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SCENE: BEDROOM IN AN AUSTRIAN MANSION, c.1937

GRETEL: I don't like his manner.

KURT: His attitude worries me.

LISEL: I am troubled by a general air of foreboding.

MARIA: Yes, children: my life is also, on occasion, clouded by manners, attitudes and airs of foreboding.

BRIGITA: So what do you do about it?

MARIA: Why, I simply think of nominalistically respectable things instead.

VON TRAPP CHILDREN (together): Nominalistically respectable things? What are they?

MARIA: Well, let me explain …

Properties, counterparts, tropes and relations,
Promises, lies and confused explanations,
Numbers and rhomboids, and this very list:
These are all items which do not exist.

Space-time and classes and Beethoven's seventh,
Earthquakes and sets and July the eleventh,
Are, like the flutter of butterflies' wings,
Nominalistically dubious things …

In my calm and
Lucid moments,
When I'm feeling fine,
I scorn the existence of all of this stuff,
I talk about all the time.

MARIA: Come on children, tell me some nominalistically respectable things.

KURT (doubtfully): Er … stones? Concrete?

LISEL (even more doubtfully): Electrons?

MARIA: Well uh yes, but there's much more to it than that …

Raindrops and temporal slices of kittens,
Every third stitch in a pair of red mittens,
Mereological bundles of string:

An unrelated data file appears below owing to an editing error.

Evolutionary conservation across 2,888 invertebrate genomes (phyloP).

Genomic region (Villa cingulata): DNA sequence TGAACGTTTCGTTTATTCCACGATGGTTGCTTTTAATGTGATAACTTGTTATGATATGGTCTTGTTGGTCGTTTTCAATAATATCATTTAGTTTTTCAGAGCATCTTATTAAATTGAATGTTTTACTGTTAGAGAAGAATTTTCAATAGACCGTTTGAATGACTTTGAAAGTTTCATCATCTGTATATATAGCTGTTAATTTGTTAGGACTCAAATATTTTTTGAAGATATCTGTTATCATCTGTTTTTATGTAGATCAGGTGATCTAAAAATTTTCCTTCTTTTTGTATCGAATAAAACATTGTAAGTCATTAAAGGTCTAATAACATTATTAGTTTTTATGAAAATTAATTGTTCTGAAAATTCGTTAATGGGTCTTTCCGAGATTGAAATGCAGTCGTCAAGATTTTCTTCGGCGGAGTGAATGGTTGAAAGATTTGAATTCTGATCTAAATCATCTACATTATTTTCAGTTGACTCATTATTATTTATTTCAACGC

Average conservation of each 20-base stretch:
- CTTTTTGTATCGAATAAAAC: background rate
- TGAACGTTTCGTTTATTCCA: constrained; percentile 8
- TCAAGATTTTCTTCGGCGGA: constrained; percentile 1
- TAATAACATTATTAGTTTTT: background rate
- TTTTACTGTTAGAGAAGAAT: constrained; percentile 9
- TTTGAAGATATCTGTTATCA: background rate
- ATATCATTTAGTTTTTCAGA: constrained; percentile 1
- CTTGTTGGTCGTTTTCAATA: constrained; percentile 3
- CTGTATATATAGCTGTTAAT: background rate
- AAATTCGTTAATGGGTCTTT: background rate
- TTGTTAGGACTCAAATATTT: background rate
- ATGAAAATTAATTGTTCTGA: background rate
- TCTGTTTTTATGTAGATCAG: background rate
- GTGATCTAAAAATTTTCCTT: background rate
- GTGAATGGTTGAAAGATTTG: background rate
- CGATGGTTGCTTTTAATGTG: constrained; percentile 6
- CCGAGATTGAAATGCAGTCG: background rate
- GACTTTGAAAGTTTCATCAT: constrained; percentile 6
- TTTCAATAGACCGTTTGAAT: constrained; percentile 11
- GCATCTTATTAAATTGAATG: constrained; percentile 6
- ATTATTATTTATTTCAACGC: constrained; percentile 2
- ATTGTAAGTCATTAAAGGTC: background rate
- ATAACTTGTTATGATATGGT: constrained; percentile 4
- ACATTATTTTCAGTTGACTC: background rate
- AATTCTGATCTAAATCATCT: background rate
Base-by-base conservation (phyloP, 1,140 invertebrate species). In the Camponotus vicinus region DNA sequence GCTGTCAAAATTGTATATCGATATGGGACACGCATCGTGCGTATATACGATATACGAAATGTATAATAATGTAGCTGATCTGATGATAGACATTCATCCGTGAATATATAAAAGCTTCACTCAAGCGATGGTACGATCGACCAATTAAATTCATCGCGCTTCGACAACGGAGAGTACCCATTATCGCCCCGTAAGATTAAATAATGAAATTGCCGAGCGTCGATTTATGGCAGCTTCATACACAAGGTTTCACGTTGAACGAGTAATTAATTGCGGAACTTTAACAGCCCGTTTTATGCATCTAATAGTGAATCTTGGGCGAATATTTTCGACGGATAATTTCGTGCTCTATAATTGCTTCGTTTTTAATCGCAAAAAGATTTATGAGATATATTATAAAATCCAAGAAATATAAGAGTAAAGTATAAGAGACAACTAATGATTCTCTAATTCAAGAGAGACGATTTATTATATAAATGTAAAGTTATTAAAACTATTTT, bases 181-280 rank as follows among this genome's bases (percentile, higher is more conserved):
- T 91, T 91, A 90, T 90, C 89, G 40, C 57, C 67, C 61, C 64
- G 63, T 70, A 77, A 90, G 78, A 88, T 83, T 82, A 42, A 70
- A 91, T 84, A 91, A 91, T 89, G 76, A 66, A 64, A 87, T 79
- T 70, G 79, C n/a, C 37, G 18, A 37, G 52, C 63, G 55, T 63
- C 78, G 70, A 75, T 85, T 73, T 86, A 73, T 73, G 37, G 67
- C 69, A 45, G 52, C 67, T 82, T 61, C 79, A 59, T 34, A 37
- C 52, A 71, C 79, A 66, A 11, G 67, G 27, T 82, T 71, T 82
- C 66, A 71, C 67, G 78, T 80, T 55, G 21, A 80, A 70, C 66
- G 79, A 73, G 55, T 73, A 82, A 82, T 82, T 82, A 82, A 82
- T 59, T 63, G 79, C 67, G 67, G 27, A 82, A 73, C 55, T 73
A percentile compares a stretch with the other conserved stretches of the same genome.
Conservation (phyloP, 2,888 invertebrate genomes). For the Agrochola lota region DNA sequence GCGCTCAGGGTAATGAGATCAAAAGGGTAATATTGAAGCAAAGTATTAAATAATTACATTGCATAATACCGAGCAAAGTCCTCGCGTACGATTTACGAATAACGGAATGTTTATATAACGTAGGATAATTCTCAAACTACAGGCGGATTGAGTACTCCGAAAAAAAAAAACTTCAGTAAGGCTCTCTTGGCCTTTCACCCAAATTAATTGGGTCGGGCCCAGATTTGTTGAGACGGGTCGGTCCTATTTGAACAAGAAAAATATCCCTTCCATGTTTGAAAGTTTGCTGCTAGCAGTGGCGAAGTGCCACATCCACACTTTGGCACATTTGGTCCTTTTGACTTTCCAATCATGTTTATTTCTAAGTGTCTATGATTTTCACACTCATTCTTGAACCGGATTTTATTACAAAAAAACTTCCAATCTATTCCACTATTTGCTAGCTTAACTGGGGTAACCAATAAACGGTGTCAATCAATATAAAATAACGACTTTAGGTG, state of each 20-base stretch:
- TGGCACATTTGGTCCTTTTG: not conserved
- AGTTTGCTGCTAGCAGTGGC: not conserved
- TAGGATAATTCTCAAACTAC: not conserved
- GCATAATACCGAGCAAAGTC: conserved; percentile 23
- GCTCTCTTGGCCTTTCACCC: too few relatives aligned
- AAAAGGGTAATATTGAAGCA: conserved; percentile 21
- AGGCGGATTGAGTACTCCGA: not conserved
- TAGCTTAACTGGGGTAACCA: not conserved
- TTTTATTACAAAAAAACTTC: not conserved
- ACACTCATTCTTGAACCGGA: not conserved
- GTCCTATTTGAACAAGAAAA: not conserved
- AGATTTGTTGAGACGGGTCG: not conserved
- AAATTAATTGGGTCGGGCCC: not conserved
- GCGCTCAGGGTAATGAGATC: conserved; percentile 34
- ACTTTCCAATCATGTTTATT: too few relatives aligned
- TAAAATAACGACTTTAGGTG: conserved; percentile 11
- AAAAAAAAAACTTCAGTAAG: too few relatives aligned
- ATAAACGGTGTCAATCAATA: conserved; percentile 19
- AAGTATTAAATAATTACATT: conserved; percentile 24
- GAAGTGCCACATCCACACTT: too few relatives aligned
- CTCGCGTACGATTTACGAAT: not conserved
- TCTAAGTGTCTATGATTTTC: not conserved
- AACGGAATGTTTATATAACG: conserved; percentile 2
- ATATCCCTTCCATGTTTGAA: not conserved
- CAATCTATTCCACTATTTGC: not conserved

These are all perfectly reasonable things.

Barmaids and walnuts and sand that's been hosed off,
Silver and gold and the fusion composed of
Alpha Centuri and Hitler's left knee:
All of these objects are okay by me …

Things substantial,
Made of matter:
They are better, far,
Than some abstract nonsense but one step removed
From Rorty and Derrida.

FRIDERIC: Exoskeletons!

KURT: Time-slices of undetatched heads!

LISEL (getting carried away): Statues of rottweilers! Dragons!

REMAINING VON TRAPP CHILDREN (together): Dragons??

MARIA: It's all right, children! One need have no quarrel with dragons, qua nominalist! The number two would be a far greater stain on the world's ontological purity than a mere dragon!

Hobbits and wizards and weapons enchanted:
Towering trees which Galadriel planted,
Rhinemaidens, giants and Nibelung rings:
These are a few of my favourite things.

Underground kingdoms and magical potions,
Atomless matter and bottomless oceans:
Though they're not terribly easy to find,
Nominalistically, no-one should mind.

Can you touch it?
When you hit it,
Does it make a "ping"?
If you answered "yes", then, by golly, it's real:
It gets to be called a THING.


copyright Henry Fitzgerald, 1996

This version is the original, from Henry's web site. It was reprinted in Analysis, 2003;63:170—171. I think the two versions are identical … but as a nominalist Henry might not agree.